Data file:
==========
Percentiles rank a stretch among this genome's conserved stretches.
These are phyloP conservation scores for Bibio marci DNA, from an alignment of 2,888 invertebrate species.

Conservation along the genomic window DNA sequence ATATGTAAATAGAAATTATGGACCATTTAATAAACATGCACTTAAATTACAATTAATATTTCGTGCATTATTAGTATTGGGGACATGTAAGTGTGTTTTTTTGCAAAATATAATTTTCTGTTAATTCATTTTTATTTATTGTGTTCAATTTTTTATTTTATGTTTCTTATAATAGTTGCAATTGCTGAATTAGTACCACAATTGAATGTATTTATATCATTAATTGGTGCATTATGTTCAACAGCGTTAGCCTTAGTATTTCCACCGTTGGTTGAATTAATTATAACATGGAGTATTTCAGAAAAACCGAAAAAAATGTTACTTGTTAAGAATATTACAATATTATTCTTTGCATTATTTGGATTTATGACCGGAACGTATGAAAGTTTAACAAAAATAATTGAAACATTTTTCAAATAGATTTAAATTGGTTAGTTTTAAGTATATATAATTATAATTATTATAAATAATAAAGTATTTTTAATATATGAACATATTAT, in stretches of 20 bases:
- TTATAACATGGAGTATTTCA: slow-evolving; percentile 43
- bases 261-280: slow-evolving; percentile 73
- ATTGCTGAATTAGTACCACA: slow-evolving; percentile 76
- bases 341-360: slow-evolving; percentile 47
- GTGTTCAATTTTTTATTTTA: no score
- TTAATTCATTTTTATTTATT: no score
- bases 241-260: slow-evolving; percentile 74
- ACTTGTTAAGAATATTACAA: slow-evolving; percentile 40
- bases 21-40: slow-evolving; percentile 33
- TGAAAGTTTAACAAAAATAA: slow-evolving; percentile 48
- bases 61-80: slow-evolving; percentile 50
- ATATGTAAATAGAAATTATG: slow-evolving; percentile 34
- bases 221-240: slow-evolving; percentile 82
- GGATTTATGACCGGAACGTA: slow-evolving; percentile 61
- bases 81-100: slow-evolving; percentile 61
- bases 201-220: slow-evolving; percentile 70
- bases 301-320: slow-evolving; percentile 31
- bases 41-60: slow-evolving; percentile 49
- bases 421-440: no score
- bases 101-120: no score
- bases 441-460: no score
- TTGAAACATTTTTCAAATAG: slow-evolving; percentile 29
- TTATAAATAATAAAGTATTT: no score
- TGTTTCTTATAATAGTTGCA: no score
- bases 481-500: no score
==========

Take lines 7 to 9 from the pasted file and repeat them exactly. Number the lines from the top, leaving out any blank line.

- bases 341-360: slow-evolving; percentile 47
- GTGTTCAATTTTTTATTTTA: no score
- TTAATTCATTTTTATTTATT: no score